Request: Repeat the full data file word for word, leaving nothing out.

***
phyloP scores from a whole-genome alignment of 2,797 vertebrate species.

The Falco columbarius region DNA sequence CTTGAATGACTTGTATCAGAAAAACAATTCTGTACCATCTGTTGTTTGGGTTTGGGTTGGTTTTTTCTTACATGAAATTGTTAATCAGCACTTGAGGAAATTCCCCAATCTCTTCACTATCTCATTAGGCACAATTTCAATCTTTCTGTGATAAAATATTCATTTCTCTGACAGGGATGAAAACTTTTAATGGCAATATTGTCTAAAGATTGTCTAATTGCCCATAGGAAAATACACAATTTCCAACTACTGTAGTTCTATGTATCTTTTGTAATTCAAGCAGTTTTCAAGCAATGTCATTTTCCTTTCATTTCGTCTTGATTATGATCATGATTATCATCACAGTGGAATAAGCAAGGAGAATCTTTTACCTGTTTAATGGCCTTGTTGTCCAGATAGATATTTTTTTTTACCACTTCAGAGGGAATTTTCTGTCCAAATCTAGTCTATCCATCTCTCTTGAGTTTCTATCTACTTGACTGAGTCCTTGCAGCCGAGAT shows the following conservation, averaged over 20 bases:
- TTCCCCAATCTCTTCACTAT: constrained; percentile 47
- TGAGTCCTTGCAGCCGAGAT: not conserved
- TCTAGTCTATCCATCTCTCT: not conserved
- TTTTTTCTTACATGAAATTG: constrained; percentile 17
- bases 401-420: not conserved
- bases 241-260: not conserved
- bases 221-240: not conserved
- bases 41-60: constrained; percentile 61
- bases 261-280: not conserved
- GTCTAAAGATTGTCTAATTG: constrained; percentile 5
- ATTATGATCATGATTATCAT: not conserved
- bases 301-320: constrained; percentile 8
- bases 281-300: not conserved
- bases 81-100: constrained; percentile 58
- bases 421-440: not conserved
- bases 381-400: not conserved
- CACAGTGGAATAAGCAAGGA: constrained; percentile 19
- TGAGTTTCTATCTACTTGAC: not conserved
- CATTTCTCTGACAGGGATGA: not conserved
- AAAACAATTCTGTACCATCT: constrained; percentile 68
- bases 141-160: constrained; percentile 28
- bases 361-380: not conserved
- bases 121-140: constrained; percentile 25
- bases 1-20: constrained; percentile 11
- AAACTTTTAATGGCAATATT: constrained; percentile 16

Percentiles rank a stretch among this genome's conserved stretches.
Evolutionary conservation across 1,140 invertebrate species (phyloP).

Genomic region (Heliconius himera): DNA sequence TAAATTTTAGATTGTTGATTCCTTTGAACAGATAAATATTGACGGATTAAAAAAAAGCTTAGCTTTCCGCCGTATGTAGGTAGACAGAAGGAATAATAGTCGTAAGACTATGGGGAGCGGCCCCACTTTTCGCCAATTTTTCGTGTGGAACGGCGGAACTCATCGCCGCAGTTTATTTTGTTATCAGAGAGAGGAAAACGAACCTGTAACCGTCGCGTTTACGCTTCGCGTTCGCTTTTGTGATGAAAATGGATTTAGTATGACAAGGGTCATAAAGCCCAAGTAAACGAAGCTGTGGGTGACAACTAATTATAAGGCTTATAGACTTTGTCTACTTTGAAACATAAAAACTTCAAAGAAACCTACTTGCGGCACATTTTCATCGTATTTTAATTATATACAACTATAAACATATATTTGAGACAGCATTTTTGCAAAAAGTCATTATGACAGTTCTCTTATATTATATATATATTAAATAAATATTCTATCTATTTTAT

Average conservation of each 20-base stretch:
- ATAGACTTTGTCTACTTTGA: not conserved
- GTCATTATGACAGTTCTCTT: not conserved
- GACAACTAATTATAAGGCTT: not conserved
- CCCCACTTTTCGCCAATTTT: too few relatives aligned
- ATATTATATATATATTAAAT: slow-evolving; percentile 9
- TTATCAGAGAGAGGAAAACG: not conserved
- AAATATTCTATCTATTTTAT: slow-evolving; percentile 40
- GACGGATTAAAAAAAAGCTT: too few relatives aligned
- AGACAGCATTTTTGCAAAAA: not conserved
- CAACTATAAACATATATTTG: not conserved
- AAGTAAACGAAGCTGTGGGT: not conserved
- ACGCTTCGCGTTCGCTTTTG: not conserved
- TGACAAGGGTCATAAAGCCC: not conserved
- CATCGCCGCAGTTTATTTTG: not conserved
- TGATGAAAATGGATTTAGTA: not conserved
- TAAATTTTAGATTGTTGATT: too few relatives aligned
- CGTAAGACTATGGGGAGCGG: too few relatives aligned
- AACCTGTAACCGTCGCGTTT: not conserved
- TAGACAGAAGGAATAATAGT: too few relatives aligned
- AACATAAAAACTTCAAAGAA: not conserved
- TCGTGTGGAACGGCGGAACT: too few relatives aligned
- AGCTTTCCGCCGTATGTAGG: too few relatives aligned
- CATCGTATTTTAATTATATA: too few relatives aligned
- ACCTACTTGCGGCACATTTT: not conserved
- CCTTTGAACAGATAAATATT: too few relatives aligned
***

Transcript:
phyloP scores from a whole-genome alignment of 2,797 vertebrate species.

The Falco columbarius region DNA sequence CTTGAATGACTTGTATCAGAAAAACAATTCTGTACCATCTGTTGTTTGGGTTTGGGTTGGTTTTTTCTTACATGAAATTGTTAATCAGCACTTGAGGAAATTCCCCAATCTCTTCACTATCTCATTAGGCACAATTTCAATCTTTCTGTGATAAAATATTCATTTCTCTGACAGGGATGAAAACTTTTAATGGCAATATTGTCTAAAGATTGTCTAATTGCCCATAGGAAAATACACAATTTCCAACTACTGTAGTTCTATGTATCTTTTGTAATTCAAGCAGTTTTCAAGCAATGTCATTTTCCTTTCATTTCGTCTTGATTATGATCATGATTATCATCACAGTGGAATAAGCAAGGAGAATCTTTTACCTGTTTAATGGCCTTGTTGTCCAGATAGATATTTTTTTTTACCACTTCAGAGGGAATTTTCTGTCCAAATCTAGTCTATCCATCTCTCTTGAGTTTCTATCTACTTGACTGAGTCCTTGCAGCCGAGAT shows the following conservation, averaged over 20 bases:
- TTCCCCAATCTCTTCACTAT: constrained; percentile 47
- TGAGTCCTTGCAGCCGAGAT: not conserved
- TCTAGTCTATCCATCTCTCT: not conserved
- TTTTTTCTTACATGAAATTG: constrained; percentile 17
- bases 401-420: not conserved
- bases 241-260: not conserved
- bases 221-240: not conserved
- bases 41-60: constrained; percentile 61
- bases 261-280: not conserved
- GTCTAAAGATTGTCTAATTG: constrained; percentile 5
- ATTATGATCATGATTATCAT: not conserved
- bases 301-320: constrained; percentile 8
- bases 281-300: not conserved
- bases 81-100: constrained; percentile 58
- bases 421-440: not conserved
- bases 381-400: not conserved
- CACAGTGGAATAAGCAAGGA: constrained; percentile 19
- TGAGTTTCTATCTACTTGAC: not conserved
- CATTTCTCTGACAGGGATGA: not conserved
- AAAACAATTCTGTACCATCT: constrained; percentile 68
- bases 141-160: constrained; percentile 28
- bases 361-380: not conserved
- bases 121-140: constrained; percentile 25
- bases 1-20: constrained; percentile 11
- AAACTTTTAATGGCAATATT: constrained; percentile 16

Percentiles rank a stretch among this genome's conserved stretches.
Evolutionary conservation across 1,140 invertebrate species (phyloP).

Genomic region (Heliconius himera): DNA sequence TAAATTTTAGATTGTTGATTCCTTTGAACAGATAAATATTGACGGATTAAAAAAAAGCTTAGCTTTCCGCCGTATGTAGGTAGACAGAAGGAATAATAGTCGTAAGACTATGGGGAGCGGCCCCACTTTTCGCCAATTTTTCGTGTGGAACGGCGGAACTCATCGCCGCAGTTTATTTTGTTATCAGAGAGAGGAAAACGAACCTGTAACCGTCGCGTTTACGCTTCGCGTTCGCTTTTGTGATGAAAATGGATTTAGTATGACAAGGGTCATAAAGCCCAAGTAAACGAAGCTGTGGGTGACAACTAATTATAAGGCTTATAGACTTTGTCTACTTTGAAACATAAAAACTTCAAAGAAACCTACTTGCGGCACATTTTCATCGTATTTTAATTATATACAACTATAAACATATATTTGAGACAGCATTTTTGCAAAAAGTCATTATGACAGTTCTCTTATATTATATATATATTAAATAAATATTCTATCTATTTTAT

Average conservation of each 20-base stretch:
- ATAGACTTTGTCTACTTTGA: not conserved
- GTCATTATGACAGTTCTCTT: not conserved
- GACAACTAATTATAAGGCTT: not conserved
- CCCCACTTTTCGCCAATTTT: too few relatives aligned
- ATATTATATATATATTAAAT: slow-evolving; percentile 9
- TTATCAGAGAGAGGAAAACG: not conserved
- AAATATTCTATCTATTTTAT: slow-evolving; percentile 40
- GACGGATTAAAAAAAAGCTT: too few relatives aligned
- AGACAGCATTTTTGCAAAAA: not conserved
- CAACTATAAACATATATTTG: not conserved
- AAGTAAACGAAGCTGTGGGT: not conserved
- ACGCTTCGCGTTCGCTTTTG: not conserved
- TGACAAGGGTCATAAAGCCC: not conserved
- CATCGCCGCAGTTTATTTTG: not conserved
- TGATGAAAATGGATTTAGTA: not conserved
- TAAATTTTAGATTGTTGATT: too few relatives aligned
- CGTAAGACTATGGGGAGCGG: too few relatives aligned
- AACCTGTAACCGTCGCGTTT: not conserved
- TAGACAGAAGGAATAATAGT: too few relatives aligned
- AACATAAAAACTTCAAAGAA: not conserved
- TCGTGTGGAACGGCGGAACT: too few relatives aligned
- AGCTTTCCGCCGTATGTAGG: too few relatives aligned
- CATCGTATTTTAATTATATA: too few relatives aligned
- ACCTACTTGCGGCACATTTT: not conserved
- CCTTTGAACAGATAAATATT: too few relatives aligned